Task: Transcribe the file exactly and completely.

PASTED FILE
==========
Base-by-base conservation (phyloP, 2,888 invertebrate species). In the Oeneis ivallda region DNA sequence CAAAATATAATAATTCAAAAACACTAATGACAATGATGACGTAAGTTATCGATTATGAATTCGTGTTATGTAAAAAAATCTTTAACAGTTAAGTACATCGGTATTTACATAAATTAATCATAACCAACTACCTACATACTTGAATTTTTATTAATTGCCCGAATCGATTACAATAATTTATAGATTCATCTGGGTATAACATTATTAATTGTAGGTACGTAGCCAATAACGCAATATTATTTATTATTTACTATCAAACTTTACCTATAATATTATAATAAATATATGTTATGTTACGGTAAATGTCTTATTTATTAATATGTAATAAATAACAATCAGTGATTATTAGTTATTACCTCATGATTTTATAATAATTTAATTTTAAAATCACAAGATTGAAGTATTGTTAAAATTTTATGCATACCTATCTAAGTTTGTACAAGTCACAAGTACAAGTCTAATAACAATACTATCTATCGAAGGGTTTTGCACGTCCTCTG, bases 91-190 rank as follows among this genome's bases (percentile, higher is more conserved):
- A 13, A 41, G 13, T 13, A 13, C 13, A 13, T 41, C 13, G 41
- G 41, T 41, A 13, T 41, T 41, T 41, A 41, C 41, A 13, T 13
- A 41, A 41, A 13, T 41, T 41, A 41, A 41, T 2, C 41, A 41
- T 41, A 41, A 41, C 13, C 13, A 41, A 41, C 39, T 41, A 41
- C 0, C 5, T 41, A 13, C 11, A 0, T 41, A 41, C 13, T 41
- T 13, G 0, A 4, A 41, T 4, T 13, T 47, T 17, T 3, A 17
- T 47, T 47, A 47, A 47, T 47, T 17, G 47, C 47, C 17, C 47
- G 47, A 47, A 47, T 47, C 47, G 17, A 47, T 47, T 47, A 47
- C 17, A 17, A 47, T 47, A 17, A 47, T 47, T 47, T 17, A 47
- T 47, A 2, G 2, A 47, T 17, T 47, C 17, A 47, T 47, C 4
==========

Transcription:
Base-by-base conservation (phyloP, 2,888 invertebrate species). In the Oeneis ivallda region DNA sequence CAAAATATAATAATTCAAAAACACTAATGACAATGATGACGTAAGTTATCGATTATGAATTCGTGTTATGTAAAAAAATCTTTAACAGTTAAGTACATCGGTATTTACATAAATTAATCATAACCAACTACCTACATACTTGAATTTTTATTAATTGCCCGAATCGATTACAATAATTTATAGATTCATCTGGGTATAACATTATTAATTGTAGGTACGTAGCCAATAACGCAATATTATTTATTATTTACTATCAAACTTTACCTATAATATTATAATAAATATATGTTATGTTACGGTAAATGTCTTATTTATTAATATGTAATAAATAACAATCAGTGATTATTAGTTATTACCTCATGATTTTATAATAATTTAATTTTAAAATCACAAGATTGAAGTATTGTTAAAATTTTATGCATACCTATCTAAGTTTGTACAAGTCACAAGTACAAGTCTAATAACAATACTATCTATCGAAGGGTTTTGCACGTCCTCTG, bases 91-190 rank as follows among this genome's bases (percentile, higher is more conserved):
- A 13, A 41, G 13, T 13, A 13, C 13, A 13, T 41, C 13, G 41
- G 41, T 41, A 13, T 41, T 41, T 41, A 41, C 41, A 13, T 13
- A 41, A 41, A 13, T 41, T 41, A 41, A 41, T 2, C 41, A 41
- T 41, A 41, A 41, C 13, C 13, A 41, A 41, C 39, T 41, A 41
- C 0, C 5, T 41, A 13, C 11, A 0, T 41, A 41, C 13, T 41
- T 13, G 0, A 4, A 41, T 4, T 13, T 47, T 17, T 3, A 17
- T 47, T 47, A 47, A 47, T 47, T 17, G 47, C 47, C 17, C 47
- G 47, A 47, A 47, T 47, C 47, G 17, A 47, T 47, T 47, A 47
- C 17, A 17, A 47, T 47, A 17, A 47, T 47, T 47, T 17, A 47
- T 47, A 2, G 2, A 47, T 17, T 47, C 17, A 47, T 47, C 4